Shada Kalo debunks the myth:
The calculations are correct, but the data is wrong, because one polling center does not equate to only one polling booth. According to the Election Commission, there were 177107 polling booths, and that changes the calculation to:
Average votes cast per polling booth = 70 million / 177101 = 395 votes. Time to cast each vote = (480 x 60) / 395 = 72 seconds.
72 seconds is much better than 14 seconds or 55 seconds per vote, right?
Let’s take a look at the 2001 election. According to the Election Commission there were 56185707 votes cast in 149288 polling booths (29,978 polling stations). Using the same calculations:
Average votes cast per polling booth = 56185707 / 149288 = 376 votes. Time to cast each vote = (480 x 60) / 376 = 76 seconds
4 seconds per vote less time required in 2008 compared to 2001 may seem like it is significant. But consider this: in 2001, a voter would have to go to the polling officer, and give his name and father’s name. Then his record would be pulled up from a printed list, his address and age would be asked and his answers would be verified, then he would be handed a ballot paper and seal.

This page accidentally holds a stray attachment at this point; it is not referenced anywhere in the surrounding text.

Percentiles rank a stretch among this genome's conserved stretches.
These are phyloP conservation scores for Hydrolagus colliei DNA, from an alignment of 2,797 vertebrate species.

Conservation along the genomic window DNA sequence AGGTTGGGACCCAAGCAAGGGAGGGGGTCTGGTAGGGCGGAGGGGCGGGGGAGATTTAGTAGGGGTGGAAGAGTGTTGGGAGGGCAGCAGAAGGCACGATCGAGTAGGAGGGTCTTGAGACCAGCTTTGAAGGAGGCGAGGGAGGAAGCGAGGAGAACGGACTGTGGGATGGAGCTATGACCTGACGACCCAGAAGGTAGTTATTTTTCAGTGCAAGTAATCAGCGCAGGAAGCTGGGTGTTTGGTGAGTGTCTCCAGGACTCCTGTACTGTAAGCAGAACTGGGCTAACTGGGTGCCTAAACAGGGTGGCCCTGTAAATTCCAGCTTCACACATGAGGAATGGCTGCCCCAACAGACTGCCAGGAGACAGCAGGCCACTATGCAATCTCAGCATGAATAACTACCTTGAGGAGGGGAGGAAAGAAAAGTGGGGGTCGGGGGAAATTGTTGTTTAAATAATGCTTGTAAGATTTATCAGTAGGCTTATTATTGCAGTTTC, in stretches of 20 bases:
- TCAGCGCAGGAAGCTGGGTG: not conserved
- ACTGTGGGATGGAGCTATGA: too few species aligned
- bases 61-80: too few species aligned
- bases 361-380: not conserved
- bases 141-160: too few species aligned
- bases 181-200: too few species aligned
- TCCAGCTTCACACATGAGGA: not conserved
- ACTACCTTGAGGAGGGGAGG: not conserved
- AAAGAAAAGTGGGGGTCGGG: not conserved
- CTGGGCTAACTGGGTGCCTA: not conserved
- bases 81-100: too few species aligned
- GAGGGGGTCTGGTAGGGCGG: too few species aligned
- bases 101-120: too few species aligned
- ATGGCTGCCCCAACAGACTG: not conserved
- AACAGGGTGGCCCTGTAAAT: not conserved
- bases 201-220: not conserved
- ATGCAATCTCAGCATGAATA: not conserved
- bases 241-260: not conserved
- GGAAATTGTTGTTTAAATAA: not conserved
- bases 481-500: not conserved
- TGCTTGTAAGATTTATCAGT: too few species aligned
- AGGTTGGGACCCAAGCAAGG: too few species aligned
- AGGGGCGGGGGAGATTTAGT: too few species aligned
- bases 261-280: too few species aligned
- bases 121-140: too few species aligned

This time, a voter went to vote with a laminated ID card with an unique serial number. This number would be compared against the printed list. This is much faster than looking up by name, even manually, and there is no scope for confusion between Abdul Alim, son of Abdul Halim and Adbul Alim, son of Azizul Alim, etc.
Then the voter’s photo and other biographical data would be compared on the voter list and photo ID, and he would be handed a ballot.
The saving in time for using the photo ID would easily exceed 4 seconds per voter when compared with the time required in 2001 to verify the identity of each voter.
Our conclusion: a 2008 voter had more time available to cast the vote than a voter in 2001. So people looking for a conspiracy using fuzzy math should look at the 2001 vote first.